NEW YORK - The City Council is poised to pass a bill establishing the most ambitious city-level policy to limit carbon emissions ever enacted by a U.S. municipality. It has though generated opposition. Count Anthony Gigantiello is among them.

"I’m kinda angry as a coop owner," he said.  

Gigantiello lives in the North Queensview Homes, a co-op complex built in 1958.  A resident since 1990, he’s also the president of the owners association. He worries that legislation before the City Council will end up costing each owner between $500 and $1,000 a year.
"This is a middle income coop we have people on fixed incomes here," Gigantiello said.
The Green Buildings Bill seeks to reduce by 40 percent the carbon emissions of every building in the city 25,000 square feet or larger. Commercial and residential buildings that fail to become more energy efficient would face stiff penalties.

"This bill, when it passes, will be the largest emissions reduction in the history of New York City," said the bill’s sponsor, City Council member Costa Constantinides.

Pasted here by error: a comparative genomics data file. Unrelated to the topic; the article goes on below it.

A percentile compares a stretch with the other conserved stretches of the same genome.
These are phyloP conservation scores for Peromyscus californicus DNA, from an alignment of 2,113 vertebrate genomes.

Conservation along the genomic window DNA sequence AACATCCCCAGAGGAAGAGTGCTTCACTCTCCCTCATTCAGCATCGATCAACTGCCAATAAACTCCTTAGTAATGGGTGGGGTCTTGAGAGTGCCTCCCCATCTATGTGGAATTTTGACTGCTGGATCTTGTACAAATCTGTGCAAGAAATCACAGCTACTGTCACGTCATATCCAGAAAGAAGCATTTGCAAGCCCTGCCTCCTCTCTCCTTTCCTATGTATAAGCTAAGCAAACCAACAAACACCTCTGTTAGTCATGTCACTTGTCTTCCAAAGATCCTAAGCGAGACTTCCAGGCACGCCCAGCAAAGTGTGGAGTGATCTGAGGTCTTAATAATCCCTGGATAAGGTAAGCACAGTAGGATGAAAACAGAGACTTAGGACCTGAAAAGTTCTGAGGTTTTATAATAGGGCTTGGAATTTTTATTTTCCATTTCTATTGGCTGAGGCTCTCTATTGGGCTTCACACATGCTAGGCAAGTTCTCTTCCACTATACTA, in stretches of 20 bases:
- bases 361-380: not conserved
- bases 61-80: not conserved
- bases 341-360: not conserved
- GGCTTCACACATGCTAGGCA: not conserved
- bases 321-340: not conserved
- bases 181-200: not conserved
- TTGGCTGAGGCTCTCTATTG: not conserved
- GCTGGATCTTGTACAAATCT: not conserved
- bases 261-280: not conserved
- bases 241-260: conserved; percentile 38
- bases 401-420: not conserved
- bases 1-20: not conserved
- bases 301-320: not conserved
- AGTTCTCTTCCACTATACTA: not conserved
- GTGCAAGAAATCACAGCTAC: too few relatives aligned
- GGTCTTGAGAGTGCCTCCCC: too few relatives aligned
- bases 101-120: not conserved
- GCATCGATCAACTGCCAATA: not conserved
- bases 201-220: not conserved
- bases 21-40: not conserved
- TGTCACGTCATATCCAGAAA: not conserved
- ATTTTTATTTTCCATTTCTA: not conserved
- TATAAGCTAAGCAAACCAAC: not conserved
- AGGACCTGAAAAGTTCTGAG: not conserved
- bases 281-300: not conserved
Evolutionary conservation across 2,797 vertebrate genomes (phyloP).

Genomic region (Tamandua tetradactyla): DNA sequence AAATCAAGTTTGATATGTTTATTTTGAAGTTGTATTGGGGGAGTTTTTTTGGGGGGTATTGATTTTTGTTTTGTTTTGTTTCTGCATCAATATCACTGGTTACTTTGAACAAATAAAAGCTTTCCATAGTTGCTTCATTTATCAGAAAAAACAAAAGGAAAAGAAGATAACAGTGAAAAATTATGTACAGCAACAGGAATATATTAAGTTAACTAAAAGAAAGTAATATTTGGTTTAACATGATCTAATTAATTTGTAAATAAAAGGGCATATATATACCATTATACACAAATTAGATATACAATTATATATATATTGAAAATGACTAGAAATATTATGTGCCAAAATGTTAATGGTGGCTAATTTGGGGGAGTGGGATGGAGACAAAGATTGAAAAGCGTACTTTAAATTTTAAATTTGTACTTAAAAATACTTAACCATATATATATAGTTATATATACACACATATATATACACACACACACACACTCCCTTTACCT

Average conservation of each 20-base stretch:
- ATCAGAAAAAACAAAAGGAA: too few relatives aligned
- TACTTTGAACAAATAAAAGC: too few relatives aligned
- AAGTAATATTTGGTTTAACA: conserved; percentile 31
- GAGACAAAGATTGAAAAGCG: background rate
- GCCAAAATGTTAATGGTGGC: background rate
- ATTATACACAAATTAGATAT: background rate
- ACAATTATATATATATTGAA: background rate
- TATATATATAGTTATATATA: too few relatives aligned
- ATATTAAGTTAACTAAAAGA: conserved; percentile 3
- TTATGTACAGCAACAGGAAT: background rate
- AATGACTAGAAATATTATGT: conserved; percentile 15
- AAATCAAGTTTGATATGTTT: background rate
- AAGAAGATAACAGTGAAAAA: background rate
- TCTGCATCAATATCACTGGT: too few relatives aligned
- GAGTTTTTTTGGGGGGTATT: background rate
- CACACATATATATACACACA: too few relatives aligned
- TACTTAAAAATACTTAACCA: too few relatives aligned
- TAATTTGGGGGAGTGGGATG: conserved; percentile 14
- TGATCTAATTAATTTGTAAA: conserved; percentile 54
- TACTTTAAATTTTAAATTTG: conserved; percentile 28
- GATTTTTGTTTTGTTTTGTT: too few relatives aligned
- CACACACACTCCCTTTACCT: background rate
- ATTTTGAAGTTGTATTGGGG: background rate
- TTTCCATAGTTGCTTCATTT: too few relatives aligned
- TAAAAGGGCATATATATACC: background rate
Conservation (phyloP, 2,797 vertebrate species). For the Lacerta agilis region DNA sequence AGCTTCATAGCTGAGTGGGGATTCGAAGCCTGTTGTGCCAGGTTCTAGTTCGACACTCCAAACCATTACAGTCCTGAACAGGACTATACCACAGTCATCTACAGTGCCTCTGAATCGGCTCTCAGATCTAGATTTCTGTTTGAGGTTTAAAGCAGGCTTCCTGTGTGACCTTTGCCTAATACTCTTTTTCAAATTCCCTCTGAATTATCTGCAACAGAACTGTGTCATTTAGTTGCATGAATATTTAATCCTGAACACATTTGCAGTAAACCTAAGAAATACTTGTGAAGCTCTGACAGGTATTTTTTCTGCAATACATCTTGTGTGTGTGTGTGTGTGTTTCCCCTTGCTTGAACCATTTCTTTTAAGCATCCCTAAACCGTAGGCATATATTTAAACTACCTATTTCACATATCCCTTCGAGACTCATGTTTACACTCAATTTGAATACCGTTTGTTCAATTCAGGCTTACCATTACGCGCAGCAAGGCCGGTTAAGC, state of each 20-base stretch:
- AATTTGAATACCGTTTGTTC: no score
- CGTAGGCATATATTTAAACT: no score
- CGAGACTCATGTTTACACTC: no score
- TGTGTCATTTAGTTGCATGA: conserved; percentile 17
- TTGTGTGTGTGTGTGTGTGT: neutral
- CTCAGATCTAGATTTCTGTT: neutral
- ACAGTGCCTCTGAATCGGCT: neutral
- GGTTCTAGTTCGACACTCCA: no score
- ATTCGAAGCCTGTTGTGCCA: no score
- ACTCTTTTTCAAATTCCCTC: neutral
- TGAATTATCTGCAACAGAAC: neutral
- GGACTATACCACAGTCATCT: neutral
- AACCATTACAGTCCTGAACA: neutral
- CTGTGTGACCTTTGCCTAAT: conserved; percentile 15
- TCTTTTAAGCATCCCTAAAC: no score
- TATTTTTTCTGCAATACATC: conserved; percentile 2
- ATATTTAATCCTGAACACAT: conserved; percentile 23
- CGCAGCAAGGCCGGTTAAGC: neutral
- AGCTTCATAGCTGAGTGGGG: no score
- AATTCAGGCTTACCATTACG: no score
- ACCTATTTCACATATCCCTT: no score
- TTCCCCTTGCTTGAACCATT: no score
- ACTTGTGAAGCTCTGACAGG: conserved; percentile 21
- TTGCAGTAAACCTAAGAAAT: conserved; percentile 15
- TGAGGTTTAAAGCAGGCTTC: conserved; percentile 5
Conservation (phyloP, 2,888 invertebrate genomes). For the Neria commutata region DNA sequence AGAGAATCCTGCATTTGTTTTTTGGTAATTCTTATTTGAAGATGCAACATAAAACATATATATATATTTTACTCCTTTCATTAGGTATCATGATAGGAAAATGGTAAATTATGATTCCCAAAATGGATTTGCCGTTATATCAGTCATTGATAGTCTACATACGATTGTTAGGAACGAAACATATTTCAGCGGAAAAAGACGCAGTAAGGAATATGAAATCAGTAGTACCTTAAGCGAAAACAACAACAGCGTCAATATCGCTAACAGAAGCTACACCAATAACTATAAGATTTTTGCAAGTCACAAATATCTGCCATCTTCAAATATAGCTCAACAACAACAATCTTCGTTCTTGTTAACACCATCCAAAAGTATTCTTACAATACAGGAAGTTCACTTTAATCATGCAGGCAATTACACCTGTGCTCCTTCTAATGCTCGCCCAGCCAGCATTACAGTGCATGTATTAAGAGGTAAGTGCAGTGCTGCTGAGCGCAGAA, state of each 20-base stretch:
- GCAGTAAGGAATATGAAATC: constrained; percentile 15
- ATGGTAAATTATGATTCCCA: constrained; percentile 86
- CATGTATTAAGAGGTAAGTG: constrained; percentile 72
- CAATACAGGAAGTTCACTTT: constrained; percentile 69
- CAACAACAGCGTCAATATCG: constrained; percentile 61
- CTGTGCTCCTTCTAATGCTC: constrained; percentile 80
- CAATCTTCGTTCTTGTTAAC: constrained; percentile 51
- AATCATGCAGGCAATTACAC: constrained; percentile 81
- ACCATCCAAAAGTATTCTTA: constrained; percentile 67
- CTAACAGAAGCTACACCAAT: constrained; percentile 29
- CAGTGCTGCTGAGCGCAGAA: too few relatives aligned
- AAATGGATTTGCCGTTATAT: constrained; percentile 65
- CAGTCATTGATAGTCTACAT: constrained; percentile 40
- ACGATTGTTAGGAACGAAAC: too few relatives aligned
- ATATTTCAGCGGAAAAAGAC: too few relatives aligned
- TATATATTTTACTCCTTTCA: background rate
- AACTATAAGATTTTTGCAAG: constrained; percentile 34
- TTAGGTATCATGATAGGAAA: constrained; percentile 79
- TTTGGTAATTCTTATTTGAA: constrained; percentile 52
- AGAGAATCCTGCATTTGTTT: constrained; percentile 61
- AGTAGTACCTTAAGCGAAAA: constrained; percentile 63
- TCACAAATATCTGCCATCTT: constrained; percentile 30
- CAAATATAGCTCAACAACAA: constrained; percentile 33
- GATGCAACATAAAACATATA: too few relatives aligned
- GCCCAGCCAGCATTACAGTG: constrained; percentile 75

Opponents complain though that the bill contains exemptions for hospitals, houses of worship and developments with affordable housing, that provide them with ways to avoid fines.

"A lot is wrong with this bill, from my point of view," explained Council of New York Cooperative and Condominiums Executive Director Mary Ann Rothman. "It puts on the backs of coops and condos the responsibility that the city should share as a whole."

"No-one is written out of this bill. It’s just a matter of recognizing the value of certain institutions and treating them accordingly," Constantinides said.
"It’s gonna cost us a lot of money and its not fair," Gigantiello said.

Gigantiello says his Co-op has already invested millions making its infrastructure greener.  For example, it installed gas-burning boilers, instant hot-water heaters and new roofs with insulation.

He says after those upgrades, reducing the co-op's carbon footprint even more will be extremely costly, leaving buildings and therefore co-op owners with more expenses.
"Make everybody pay. We all breath the same air.  We should all be responsible, spread it all out, then we can do something and make a statement and reduce emissions," Gigantiello said.

The legislation is expected to pass when the Council votes on Thursday.

Mayor Bill de Blasio has said he supports it. Fines would start being implemented in 2024.


By subtracting the building emissions vs the cap established for that category of building, then multiplying that difference by $268.

An office would be created within Department of Buildings to oversea building owners and the emissions of structures.  

The bill’s sponsor maintains the DOB will factor in “good faith efforts,” and work with owners on how best to achieve carbon reduction.